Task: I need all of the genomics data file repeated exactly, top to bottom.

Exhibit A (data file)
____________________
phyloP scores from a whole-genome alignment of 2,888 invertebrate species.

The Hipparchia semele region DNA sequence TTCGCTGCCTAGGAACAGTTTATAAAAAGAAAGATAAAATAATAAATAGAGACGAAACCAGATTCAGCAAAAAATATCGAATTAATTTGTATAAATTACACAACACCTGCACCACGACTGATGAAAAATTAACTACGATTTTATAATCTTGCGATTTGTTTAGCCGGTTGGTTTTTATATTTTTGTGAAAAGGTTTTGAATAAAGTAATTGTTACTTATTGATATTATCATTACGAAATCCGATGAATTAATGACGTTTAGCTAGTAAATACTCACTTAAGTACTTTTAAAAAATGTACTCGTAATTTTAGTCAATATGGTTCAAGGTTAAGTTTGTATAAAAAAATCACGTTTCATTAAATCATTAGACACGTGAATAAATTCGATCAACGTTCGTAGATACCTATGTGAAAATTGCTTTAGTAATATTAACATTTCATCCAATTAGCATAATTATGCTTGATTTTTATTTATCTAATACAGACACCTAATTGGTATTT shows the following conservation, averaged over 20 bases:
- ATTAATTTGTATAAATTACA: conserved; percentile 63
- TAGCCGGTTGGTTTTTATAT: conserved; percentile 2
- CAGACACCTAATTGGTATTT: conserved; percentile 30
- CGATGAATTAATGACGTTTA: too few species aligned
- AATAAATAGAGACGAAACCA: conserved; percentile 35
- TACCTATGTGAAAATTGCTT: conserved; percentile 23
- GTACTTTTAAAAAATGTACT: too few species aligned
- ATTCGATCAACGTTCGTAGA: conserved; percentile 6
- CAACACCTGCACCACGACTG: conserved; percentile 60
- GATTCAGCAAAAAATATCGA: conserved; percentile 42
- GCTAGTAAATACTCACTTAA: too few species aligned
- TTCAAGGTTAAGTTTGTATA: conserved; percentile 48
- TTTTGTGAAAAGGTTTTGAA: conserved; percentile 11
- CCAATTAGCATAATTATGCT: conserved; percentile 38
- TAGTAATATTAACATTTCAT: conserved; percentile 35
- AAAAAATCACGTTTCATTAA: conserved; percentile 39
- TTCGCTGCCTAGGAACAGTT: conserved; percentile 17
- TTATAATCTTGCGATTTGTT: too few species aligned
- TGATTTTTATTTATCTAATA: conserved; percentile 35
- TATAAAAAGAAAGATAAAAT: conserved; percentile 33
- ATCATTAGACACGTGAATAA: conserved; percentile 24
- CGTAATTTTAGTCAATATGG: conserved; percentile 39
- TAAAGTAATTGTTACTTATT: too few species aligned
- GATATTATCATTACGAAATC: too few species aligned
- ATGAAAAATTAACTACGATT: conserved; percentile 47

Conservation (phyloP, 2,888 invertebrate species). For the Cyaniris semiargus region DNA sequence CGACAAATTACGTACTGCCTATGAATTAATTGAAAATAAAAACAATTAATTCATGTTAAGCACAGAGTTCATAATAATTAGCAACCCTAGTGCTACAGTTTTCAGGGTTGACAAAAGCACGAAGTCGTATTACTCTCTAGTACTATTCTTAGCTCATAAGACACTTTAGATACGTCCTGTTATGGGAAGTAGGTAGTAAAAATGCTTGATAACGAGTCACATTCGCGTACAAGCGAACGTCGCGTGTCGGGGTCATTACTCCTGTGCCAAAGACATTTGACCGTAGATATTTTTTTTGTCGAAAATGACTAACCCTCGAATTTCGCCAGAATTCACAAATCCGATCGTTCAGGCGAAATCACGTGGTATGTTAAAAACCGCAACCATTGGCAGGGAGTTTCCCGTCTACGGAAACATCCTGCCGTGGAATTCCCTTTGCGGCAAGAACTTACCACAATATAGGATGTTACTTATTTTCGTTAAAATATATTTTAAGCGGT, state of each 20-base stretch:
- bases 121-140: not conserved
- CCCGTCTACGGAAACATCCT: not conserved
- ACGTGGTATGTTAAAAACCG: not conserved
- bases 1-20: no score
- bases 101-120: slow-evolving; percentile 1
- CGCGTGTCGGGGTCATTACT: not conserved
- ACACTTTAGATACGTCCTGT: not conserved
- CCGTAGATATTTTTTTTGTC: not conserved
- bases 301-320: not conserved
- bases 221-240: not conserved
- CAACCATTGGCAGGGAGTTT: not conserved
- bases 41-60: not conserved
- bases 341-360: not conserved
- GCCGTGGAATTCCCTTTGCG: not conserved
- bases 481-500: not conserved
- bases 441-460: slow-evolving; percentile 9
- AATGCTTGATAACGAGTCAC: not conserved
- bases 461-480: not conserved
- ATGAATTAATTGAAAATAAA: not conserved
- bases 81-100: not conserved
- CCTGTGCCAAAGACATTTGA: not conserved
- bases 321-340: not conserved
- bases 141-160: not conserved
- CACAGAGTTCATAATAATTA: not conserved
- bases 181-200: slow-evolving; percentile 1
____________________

phyloP scores from a whole-genome alignment of 2,888 invertebrate species.

The Hipparchia semele region DNA sequence TTCGCTGCCTAGGAACAGTTTATAAAAAGAAAGATAAAATAATAAATAGAGACGAAACCAGATTCAGCAAAAAATATCGAATTAATTTGTATAAATTACACAACACCTGCACCACGACTGATGAAAAATTAACTACGATTTTATAATCTTGCGATTTGTTTAGCCGGTTGGTTTTTATATTTTTGTGAAAAGGTTTTGAATAAAGTAATTGTTACTTATTGATATTATCATTACGAAATCCGATGAATTAATGACGTTTAGCTAGTAAATACTCACTTAAGTACTTTTAAAAAATGTACTCGTAATTTTAGTCAATATGGTTCAAGGTTAAGTTTGTATAAAAAAATCACGTTTCATTAAATCATTAGACACGTGAATAAATTCGATCAACGTTCGTAGATACCTATGTGAAAATTGCTTTAGTAATATTAACATTTCATCCAATTAGCATAATTATGCTTGATTTTTATTTATCTAATACAGACACCTAATTGGTATTT shows the following conservation, averaged over 20 bases:
- ATTAATTTGTATAAATTACA: conserved; percentile 63
- TAGCCGGTTGGTTTTTATAT: conserved; percentile 2
- CAGACACCTAATTGGTATTT: conserved; percentile 30
- CGATGAATTAATGACGTTTA: too few species aligned
- AATAAATAGAGACGAAACCA: conserved; percentile 35
- TACCTATGTGAAAATTGCTT: conserved; percentile 23
- GTACTTTTAAAAAATGTACT: too few species aligned
- ATTCGATCAACGTTCGTAGA: conserved; percentile 6
- CAACACCTGCACCACGACTG: conserved; percentile 60
- GATTCAGCAAAAAATATCGA: conserved; percentile 42
- GCTAGTAAATACTCACTTAA: too few species aligned
- TTCAAGGTTAAGTTTGTATA: conserved; percentile 48
- TTTTGTGAAAAGGTTTTGAA: conserved; percentile 11
- CCAATTAGCATAATTATGCT: conserved; percentile 38
- TAGTAATATTAACATTTCAT: conserved; percentile 35
- AAAAAATCACGTTTCATTAA: conserved; percentile 39
- TTCGCTGCCTAGGAACAGTT: conserved; percentile 17
- TTATAATCTTGCGATTTGTT: too few species aligned
- TGATTTTTATTTATCTAATA: conserved; percentile 35
- TATAAAAAGAAAGATAAAAT: conserved; percentile 33
- ATCATTAGACACGTGAATAA: conserved; percentile 24
- CGTAATTTTAGTCAATATGG: conserved; percentile 39
- TAAAGTAATTGTTACTTATT: too few species aligned
- GATATTATCATTACGAAATC: too few species aligned
- ATGAAAAATTAACTACGATT: conserved; percentile 47

Conservation (phyloP, 2,888 invertebrate species). For the Cyaniris semiargus region DNA sequence CGACAAATTACGTACTGCCTATGAATTAATTGAAAATAAAAACAATTAATTCATGTTAAGCACAGAGTTCATAATAATTAGCAACCCTAGTGCTACAGTTTTCAGGGTTGACAAAAGCACGAAGTCGTATTACTCTCTAGTACTATTCTTAGCTCATAAGACACTTTAGATACGTCCTGTTATGGGAAGTAGGTAGTAAAAATGCTTGATAACGAGTCACATTCGCGTACAAGCGAACGTCGCGTGTCGGGGTCATTACTCCTGTGCCAAAGACATTTGACCGTAGATATTTTTTTTGTCGAAAATGACTAACCCTCGAATTTCGCCAGAATTCACAAATCCGATCGTTCAGGCGAAATCACGTGGTATGTTAAAAACCGCAACCATTGGCAGGGAGTTTCCCGTCTACGGAAACATCCTGCCGTGGAATTCCCTTTGCGGCAAGAACTTACCACAATATAGGATGTTACTTATTTTCGTTAAAATATATTTTAAGCGGT, state of each 20-base stretch:
- bases 121-140: not conserved
- CCCGTCTACGGAAACATCCT: not conserved
- ACGTGGTATGTTAAAAACCG: not conserved
- bases 1-20: no score
- bases 101-120: slow-evolving; percentile 1
- CGCGTGTCGGGGTCATTACT: not conserved
- ACACTTTAGATACGTCCTGT: not conserved
- CCGTAGATATTTTTTTTGTC: not conserved
- bases 301-320: not conserved
- bases 221-240: not conserved
- CAACCATTGGCAGGGAGTTT: not conserved
- bases 41-60: not conserved
- bases 341-360: not conserved
- GCCGTGGAATTCCCTTTGCG: not conserved
- bases 481-500: not conserved
- bases 441-460: slow-evolving; percentile 9
- AATGCTTGATAACGAGTCAC: not conserved
- bases 461-480: not conserved
- ATGAATTAATTGAAAATAAA: not conserved
- bases 81-100: not conserved
- CCTGTGCCAAAGACATTTGA: not conserved
- bases 321-340: not conserved
- bases 141-160: not conserved
- CACAGAGTTCATAATAATTA: not conserved
- bases 181-200: slow-evolving; percentile 1